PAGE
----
Sudan is the largest country in Africa and almost the size of the continental U. S. east of the Mississippi River. Sudan’s population is one of the most diverse on the African continent. It is home to two major cultures, Arab and black African. There are also hundreds of ethnic and tribal subdivisions and language groups, which make effective alliance among them a major political challenge. The northern states cover most of the Sudan and of the 30 million Sudanese who live in this region, most are Arabic-speaking Muslims.
The southern region of Sudan has a population of around 8 million and a predominantly rural economy. The south has endured major destruction and displacement since independence. Although the official religion of Sudan is Islam, the southern Sudanese practice mainly indigenous traditional beliefs, and some have converted to Christianity. Arabic is the official language, English is the next widely spoken language. Khartoum, the capital of Sudan, sits where the White Nile and the Blue Nile join together as the Nile flows north to Egypt and into the Mediterranean.
The median age in Sudan is 18 years old, and life expectancy is 58 years old. Sudan has a literacy rate of about 60 percent. Sudan is one of the poorest countries in the world. Sudan’s annual per capita income in 2001 was $340. (The annual per capita income in 2001 in the United States was $21,587. ) The Second Sudanese Civil War which lasted for twenty years from 1985-2005, was largely a continuation of the First Sudanese Civil War which took place between 1955-1972. The Second War took place in southern Sudan, and is considered one of the longest lasting and deadliest wars of the later 20th century.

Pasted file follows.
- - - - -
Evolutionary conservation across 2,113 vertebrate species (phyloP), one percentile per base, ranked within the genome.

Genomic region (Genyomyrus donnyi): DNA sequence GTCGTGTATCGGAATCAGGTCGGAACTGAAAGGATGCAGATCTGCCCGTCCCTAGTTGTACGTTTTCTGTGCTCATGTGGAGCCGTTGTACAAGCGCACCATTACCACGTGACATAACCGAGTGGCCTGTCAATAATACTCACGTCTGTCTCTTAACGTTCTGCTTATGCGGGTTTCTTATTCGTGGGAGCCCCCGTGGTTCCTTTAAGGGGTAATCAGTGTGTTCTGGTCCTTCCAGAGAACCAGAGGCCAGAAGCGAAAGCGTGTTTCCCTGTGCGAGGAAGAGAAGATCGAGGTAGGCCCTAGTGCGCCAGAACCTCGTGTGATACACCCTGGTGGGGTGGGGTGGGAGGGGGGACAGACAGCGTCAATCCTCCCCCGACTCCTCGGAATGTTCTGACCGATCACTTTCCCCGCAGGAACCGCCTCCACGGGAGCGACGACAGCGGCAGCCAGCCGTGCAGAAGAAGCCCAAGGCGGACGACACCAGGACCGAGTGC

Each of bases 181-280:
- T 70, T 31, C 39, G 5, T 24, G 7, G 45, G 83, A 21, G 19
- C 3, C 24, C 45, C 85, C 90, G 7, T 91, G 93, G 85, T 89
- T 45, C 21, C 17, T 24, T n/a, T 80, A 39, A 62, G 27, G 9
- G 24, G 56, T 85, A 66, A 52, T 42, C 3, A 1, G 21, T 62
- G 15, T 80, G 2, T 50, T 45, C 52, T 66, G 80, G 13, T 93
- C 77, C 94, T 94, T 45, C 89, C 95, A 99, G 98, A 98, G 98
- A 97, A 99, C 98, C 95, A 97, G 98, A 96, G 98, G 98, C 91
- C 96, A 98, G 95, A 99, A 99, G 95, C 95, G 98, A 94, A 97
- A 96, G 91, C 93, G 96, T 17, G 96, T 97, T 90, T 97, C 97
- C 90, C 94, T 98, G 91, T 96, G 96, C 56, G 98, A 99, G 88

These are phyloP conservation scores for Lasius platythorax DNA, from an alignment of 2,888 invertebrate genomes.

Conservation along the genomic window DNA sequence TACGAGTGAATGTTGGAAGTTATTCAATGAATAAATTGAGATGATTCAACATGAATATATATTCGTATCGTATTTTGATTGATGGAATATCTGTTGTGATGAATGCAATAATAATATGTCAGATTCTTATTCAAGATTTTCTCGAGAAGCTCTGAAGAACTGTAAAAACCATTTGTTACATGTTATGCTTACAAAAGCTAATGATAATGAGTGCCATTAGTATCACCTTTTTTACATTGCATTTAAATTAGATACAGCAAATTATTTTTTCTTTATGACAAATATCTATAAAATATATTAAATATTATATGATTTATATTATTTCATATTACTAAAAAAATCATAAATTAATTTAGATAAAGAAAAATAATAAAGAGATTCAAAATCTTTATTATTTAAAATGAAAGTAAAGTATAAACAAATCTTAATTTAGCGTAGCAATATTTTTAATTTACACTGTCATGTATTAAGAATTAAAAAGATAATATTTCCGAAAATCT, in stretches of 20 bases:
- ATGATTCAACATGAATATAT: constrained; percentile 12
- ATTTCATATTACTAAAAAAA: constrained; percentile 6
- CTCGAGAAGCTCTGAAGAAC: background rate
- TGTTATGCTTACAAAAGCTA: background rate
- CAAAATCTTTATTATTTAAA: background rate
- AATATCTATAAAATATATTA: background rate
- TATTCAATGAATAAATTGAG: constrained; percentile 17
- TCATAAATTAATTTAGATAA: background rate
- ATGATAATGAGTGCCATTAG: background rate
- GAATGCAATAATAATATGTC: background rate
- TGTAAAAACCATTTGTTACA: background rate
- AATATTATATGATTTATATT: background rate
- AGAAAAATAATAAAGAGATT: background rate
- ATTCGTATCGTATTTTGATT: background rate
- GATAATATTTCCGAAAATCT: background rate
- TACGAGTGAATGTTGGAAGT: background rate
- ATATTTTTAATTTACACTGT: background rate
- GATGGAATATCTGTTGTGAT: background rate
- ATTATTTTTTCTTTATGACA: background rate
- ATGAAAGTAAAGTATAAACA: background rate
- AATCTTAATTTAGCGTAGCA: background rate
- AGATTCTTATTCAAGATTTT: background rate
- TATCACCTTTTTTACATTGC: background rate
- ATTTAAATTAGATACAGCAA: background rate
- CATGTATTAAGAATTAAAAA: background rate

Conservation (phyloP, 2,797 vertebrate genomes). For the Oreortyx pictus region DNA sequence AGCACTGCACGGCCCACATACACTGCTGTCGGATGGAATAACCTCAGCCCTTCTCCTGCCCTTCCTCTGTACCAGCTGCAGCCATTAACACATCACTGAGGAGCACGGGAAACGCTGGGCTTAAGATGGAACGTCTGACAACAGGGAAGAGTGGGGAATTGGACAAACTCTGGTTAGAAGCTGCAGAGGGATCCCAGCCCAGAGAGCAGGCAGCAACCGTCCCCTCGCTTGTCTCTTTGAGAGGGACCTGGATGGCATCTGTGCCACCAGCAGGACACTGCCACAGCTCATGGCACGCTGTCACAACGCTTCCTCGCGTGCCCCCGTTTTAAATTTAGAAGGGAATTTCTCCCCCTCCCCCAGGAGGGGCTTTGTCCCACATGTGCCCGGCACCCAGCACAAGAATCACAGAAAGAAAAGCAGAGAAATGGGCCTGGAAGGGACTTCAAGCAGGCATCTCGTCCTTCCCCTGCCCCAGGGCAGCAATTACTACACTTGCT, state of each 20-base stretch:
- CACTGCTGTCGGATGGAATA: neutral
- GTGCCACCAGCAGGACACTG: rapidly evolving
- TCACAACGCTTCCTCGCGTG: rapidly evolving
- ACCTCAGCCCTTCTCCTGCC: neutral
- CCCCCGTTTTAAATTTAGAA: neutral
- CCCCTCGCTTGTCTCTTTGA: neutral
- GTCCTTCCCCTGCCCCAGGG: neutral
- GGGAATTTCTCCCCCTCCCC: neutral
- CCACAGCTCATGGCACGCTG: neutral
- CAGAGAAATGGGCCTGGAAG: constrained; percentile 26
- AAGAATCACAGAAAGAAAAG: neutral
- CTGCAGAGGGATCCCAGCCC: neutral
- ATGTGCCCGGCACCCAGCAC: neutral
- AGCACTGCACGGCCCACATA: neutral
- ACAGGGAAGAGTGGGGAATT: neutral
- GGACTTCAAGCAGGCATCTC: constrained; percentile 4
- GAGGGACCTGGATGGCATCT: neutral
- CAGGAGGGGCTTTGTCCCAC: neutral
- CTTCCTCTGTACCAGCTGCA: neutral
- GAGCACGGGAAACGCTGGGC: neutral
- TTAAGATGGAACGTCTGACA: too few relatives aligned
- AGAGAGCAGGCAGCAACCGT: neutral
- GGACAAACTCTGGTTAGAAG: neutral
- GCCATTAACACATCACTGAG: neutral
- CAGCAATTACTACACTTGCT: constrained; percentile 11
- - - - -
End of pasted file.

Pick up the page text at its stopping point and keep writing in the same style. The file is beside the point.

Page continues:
Nearly 2 million people were killed in southern Sudan, and more than 4 million of those living in southern Sudan have been forced out of their homes at one point or another since the war began. The civilian death toll is regarded as one of the highest of any war since World War II. The war was a struggle between the southern, non-Arab populations and the northern, Arab-dominated government. Kingdoms and great powers along the Nile River have fought against the people of inland Sudan for centuries. Since before the 17th century, central governments have tried to regulate nd exploit the cattle herders of southern and inland Sudan. The British had originally run Sudan as a colony and they administered the northern and southern provinces separately. The south was held to be more similar to other east African colonies such as Kenya, Tanganyika, and Uganda. The Northern Province was similar to Arab-speaking Egypt. Northerners were not allowed to hold positions of power in the south, and trade between the provinces was not encouraged. Even as Sudan achieved independence from Britain in 1956, civil war was already brewing between the north and the south.
In 1945, the British in the south gave in to northern pressure to integrate the provinces. Arabic was made the language of administration in the south, and northerners began to hold positions of power there which were forbidden before. The elite in the South who were trained in English had resented the change as they were kept out of their own government. After the provinces were integrated, most power was given to the northern elites based in Khartoum, causing uneasiness in the south. In 1955, southern resentment of northern Muslim Arab domination culminated in a mutiny among southern troops in Equatorial Province.